As a principal, any conversation you have with staff about why they turn up to work will show that different teachers bring different motivations to work each day.
Some are just going through the motions and are completely indifferent about their work.
However, with reports showing a worrying decline in teacher retention, the responses of school staff to this question matter greatly. For instance, a principal can be forgiven for wondering whether a high staff turnover rate might have something to do with their own leadership.
The culture that a leader instils at a school can indeed have a tremendous impact on staff happiness, work satisfaction and retention, and academics worldwide have been dedicating years of research as to what makes an optimal workplace environment for staff, as well as leaders.
Dr Gavin Slemp, a Senior Lecturer at the Melbourne Graduate School of Education’s Centre for Positive Psychology, recently addressed this issue at the International Positive Psychology Association’s (IPPA) 6th World Congress on Positive Psychology in Melbourne.
Dr Slemp’s talk examined how “job crafting” and autonomy support are independent, yet mutually reinforcing predictors to autonomous work motives and employee mental health across cultures.
Job crafting captures what employees do to redesign their own jobs in ways that can foster job satisfaction, as well as engagement, resilience, and thriving at work.
“There is research that links job crafting with less turnover and intention of staff to leave an organisation,” Dr Slemp told The Educator.
“There is also work that links different types of job crafting to work engagement. Generally, when people are more engaged in their work, they are less likely to leave.”
Dr Slemp said job crafting can be more difficult in rigid organisational contexts, such as those with strict workplace health and safety regulations.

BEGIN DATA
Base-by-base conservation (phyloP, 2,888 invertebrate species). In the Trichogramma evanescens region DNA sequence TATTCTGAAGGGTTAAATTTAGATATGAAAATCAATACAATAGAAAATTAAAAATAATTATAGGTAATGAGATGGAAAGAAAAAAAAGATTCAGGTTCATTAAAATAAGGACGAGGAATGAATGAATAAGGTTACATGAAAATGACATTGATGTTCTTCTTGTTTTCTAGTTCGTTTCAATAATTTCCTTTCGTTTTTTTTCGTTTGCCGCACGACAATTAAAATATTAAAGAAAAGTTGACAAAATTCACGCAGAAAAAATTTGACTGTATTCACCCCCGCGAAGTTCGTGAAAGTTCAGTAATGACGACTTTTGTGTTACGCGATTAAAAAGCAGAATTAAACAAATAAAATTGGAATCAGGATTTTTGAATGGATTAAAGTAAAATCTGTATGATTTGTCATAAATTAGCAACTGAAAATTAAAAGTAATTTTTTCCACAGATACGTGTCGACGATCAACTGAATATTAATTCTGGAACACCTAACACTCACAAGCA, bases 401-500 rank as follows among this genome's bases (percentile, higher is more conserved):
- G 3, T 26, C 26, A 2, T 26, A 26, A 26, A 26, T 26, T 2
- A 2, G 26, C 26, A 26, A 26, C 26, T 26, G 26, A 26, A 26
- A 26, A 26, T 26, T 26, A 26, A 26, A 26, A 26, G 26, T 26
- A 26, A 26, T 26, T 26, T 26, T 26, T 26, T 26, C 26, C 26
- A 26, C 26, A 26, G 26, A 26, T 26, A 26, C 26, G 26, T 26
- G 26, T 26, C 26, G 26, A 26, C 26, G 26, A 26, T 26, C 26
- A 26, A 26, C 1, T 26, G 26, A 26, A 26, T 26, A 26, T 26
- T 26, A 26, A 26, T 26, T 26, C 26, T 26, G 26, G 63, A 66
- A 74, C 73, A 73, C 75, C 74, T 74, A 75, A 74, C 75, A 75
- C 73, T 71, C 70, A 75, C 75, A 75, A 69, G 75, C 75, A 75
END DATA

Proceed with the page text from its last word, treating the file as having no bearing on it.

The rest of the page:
“It’s important to look for changes that are possible within the context that you are implementing job crafting initiatives,” he said.
“Leaders can create the environment that can nurture employee autonomy within the boundaries of the occupation or the organisation.”
Are you an autonomy supportive leader?
Recently, Dr Slemp conducted a meta-analysis that examined all of the studies on the impact of ‘autonomy supportive leadership’ and found that this practice tends to nurture intrinsic motivation for the job.
“Autonomy supportive leadership is a leadership style that lets employees take ownership of their role rather than it being dictated to them,” he said.
“Autonomy supportive leaders are those who take steps to let people make their own choices at work when possible, and they will also generally help employees find enjoyment in their work as a way to motivate them, rather than trying to motivate them with contingency-based rewards or punishments.”
“When employees work for an autonomy supportive leader, they naturally feel more autonomous. Yet they also tend to behave in ways that support their competence and relatedness needs as well,”
For instance, in the presence of this type of leader the employee will have the autonomy to seek out new challenges and learning opportunities, or take steps to develop relationships with peers or colleagues.
“Decades of research document the positive effects of satisfying these three needs for autonomy, competence, and relatedness and autonomy supportive leadership is an important contributor to all of them,” Dr Slemp said.